Our concerns are most frequently on this life. Our thoughts are frequently here, in this place and in this time. Our prayers are most frequently focused on the problems of today.
But I’ve been struck recently by how different this is from the perspective that we see in the Scriptures, from the narrative that we see in the Bible.
I’ve written recently about Jesus being given as a ransom. He certainly wasn’t concerned about his life of today. He was living his life for the sake of others from eternity past into eternity future. He knew the stakes of his life and of the decisions that he made in that time and chose eternity over the here and now.
I wrote recently about Paul telling the Philippians to not be anxious but instead to rejoice. A very natural, human condition is to have anxiety, to be nervous about the future. To have fear and be concerned over one thing or another. And yet Paul says not to do this but instead to look beyond those things that would worry us and instead to rejoice in what God has done for us.
And in one last example, I read Paul again to say that for him to live is Christ for the world, but to die, for him, would be gain.
Who says that?
Who today takes the point of view that the Kingdom of God is more important that the world surrounding us? Who actually thinks and acts as if there is something more important going on than what is affecting us right here and right now.
This morning, I read another example. Paul tells Timothy that slaves should consider their masters worthy of full respect. I wrote recently on the issue of slavery in the Bible as it was bugging me to have not spoken of it despite the topic having come up pretty frequently, so I won’t necessarily rehash that here. Instead, the point that struck me this morning was once again the issue of the contrast between how we view our situation in the present vs. how we view our position in the Kingdom from now into eternity.
Paul tells Timothy:
All who are under the yoke of slavery should consider their masters worthy of full respect, so that God’s name and our teaching may not be slandered.1 Timothy 6:1
Again, I ask: Who says that?
Who would ever tell slaves that they should respect their masters?
Only in the context of giving glory to God and living for the future can words like these even begin to be uttered.
I’m reminded of movies that I have seen before where one man is beating and hurting another man, but the man who is being beaten is smiling. Why? Because he knows something that the man who is beating him doesn’t. He knows that the man who is beating him is about to meet his end. Or he knows that his plan is being carried out even while he is being beaten, maybe precisely because he is being beaten. He is looking beyond his present circumstance with the knowledge of something greater that is happening. He is thinking about the rest of the story.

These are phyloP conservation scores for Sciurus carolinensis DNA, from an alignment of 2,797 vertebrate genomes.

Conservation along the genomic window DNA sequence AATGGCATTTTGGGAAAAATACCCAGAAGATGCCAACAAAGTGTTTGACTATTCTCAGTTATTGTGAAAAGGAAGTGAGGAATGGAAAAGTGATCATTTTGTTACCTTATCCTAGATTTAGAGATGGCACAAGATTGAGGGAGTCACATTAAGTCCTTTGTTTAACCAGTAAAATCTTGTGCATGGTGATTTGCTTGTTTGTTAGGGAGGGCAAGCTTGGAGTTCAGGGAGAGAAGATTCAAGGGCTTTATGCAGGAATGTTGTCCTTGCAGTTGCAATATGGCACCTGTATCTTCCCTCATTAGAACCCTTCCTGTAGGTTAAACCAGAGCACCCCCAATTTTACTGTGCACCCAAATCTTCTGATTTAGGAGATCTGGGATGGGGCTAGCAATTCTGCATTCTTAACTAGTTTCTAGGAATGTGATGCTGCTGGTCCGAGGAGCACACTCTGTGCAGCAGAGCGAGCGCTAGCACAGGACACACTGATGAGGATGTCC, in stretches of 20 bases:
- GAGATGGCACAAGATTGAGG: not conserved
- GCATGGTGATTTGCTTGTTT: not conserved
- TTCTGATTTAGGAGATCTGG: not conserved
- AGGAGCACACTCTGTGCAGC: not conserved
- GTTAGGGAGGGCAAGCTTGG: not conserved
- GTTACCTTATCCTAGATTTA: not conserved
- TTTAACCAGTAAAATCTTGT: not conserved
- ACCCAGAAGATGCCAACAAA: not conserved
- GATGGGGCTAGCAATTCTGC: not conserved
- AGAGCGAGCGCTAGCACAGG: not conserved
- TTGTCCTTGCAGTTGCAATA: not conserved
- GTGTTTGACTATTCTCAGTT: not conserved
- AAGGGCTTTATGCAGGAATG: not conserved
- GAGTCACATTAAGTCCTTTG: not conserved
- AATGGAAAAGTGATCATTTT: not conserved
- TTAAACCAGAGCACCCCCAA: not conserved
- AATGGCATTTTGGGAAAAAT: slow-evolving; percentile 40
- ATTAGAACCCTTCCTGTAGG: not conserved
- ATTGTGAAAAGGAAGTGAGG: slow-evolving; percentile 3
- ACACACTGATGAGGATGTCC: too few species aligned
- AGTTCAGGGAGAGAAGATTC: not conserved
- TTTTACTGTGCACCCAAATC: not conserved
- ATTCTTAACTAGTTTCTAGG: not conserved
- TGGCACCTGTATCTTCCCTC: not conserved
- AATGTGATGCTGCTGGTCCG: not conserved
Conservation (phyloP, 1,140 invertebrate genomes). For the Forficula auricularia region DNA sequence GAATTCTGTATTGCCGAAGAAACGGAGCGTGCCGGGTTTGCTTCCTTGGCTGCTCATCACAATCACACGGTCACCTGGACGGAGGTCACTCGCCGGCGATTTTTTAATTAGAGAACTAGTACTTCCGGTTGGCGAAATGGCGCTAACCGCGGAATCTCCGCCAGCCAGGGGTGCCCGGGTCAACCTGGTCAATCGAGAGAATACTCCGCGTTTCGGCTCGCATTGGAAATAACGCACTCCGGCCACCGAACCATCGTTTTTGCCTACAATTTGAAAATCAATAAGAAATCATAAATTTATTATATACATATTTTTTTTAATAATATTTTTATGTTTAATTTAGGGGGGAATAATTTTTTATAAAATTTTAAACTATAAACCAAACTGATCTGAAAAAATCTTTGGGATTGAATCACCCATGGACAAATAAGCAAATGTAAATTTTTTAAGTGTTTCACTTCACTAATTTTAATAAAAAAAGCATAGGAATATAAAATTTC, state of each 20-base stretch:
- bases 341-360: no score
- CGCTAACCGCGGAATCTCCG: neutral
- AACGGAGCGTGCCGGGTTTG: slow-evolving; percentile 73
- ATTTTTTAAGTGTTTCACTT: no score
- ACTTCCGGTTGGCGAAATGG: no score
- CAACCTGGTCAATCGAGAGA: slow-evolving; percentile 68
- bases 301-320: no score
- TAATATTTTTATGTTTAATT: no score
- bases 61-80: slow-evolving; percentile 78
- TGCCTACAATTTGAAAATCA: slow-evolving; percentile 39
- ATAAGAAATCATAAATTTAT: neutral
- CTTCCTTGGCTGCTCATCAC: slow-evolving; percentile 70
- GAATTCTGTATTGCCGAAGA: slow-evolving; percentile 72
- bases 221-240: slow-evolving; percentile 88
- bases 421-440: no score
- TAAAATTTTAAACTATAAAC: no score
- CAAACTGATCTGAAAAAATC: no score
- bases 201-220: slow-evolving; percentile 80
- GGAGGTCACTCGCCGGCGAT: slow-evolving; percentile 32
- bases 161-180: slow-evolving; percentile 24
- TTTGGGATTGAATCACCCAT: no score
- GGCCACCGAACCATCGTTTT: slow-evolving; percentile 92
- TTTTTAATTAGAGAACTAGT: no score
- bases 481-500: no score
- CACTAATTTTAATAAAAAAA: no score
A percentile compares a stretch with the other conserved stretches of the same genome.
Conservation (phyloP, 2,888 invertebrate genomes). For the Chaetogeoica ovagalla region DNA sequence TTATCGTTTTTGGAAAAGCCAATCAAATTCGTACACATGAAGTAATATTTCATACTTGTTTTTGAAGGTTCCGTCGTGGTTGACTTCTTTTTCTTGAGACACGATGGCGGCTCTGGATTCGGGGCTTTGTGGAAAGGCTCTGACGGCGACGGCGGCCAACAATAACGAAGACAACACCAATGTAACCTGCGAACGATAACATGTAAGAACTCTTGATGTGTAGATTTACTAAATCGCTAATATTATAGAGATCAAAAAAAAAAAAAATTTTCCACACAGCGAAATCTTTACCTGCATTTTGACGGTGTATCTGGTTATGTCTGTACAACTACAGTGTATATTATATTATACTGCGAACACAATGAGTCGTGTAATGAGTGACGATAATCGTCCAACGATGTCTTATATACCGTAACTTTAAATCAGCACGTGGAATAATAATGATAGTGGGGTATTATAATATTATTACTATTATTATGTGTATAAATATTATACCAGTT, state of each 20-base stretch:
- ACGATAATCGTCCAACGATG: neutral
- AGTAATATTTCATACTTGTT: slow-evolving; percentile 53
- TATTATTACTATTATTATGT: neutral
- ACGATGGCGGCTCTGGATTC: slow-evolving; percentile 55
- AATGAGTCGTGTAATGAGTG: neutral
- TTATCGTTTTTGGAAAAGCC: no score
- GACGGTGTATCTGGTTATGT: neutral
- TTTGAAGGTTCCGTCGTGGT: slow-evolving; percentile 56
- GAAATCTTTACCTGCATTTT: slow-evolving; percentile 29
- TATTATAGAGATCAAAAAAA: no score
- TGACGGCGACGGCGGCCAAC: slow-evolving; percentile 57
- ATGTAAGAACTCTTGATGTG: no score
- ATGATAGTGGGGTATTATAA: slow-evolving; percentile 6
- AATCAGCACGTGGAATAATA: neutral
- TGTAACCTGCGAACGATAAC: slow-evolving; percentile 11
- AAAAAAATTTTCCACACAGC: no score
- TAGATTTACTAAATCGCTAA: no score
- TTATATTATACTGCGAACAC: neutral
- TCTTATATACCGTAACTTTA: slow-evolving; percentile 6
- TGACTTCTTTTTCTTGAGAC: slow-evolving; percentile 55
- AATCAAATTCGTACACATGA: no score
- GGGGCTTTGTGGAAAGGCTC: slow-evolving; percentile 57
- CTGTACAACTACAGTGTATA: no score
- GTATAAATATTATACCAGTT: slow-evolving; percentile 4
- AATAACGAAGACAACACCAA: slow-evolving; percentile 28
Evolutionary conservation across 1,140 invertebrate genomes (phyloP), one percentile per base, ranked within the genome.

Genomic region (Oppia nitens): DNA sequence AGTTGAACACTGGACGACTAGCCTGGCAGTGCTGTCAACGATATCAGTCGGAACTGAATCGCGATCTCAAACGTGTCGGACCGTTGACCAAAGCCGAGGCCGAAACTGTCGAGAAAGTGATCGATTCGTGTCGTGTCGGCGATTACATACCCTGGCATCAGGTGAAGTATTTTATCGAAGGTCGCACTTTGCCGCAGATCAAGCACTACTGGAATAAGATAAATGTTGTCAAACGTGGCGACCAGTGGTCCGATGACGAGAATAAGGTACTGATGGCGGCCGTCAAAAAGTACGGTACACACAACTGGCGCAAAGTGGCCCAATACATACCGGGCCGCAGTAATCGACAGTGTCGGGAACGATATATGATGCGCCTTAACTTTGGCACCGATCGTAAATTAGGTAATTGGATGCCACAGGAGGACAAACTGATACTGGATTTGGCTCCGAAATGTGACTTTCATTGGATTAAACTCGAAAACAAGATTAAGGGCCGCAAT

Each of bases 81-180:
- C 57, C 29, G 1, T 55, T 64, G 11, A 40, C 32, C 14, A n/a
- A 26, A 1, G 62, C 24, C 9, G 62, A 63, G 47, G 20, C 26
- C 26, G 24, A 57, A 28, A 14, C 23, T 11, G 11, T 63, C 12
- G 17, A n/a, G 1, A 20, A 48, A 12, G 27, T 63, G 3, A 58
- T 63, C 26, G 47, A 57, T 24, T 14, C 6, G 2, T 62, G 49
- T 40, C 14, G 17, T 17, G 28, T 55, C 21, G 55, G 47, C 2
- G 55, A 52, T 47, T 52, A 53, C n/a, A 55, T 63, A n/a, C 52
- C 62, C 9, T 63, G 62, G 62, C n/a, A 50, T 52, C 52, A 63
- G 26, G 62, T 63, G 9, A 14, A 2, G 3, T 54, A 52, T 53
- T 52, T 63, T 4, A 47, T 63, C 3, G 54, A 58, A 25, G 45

This is the only way that I can explain these types of statements above. To live in humility, submitting yourself to punishment? To not be anxious over situations that should clearly cause anxiety? To be willing to die, and you would consider that to actually be a good thing? That is not only living counter-culturally, but what is more, cuts against the grain of humanity. These people are living for something more, something beyond themselves today. They are living for what is yet to come. They know something that the rest of us don’t know. They know the rest of the story.
And this is how we are called to live. I remember thinking about Matthew 10 as Jesus sends his disciples out to announce the Kingdom of God to all of the towns in the area. Jesus already knew that the disciples might be beaten, mistreated, or even killed. He already knew that! And yet he sends them. In fact, you might even argue that he sent them because he knew that.
Jesus is doing it because he knows the rest of the story. He is acting in the light of eternity, not in view of today, but forever.
And this is how we are also to live. The fact that this perspective is raised over and over throughout the Scriptures is an indication of God’s desire for us to look up, to look beyond our present situation. He wants us, instead, to look to Him. To look to His glory, to live for Him, and if we can truly grasp what that means, we can start the process to understand how Jesus lived. We can start to understand how Paul would be able to say that to die is gain. And we can begin to look beyond this life.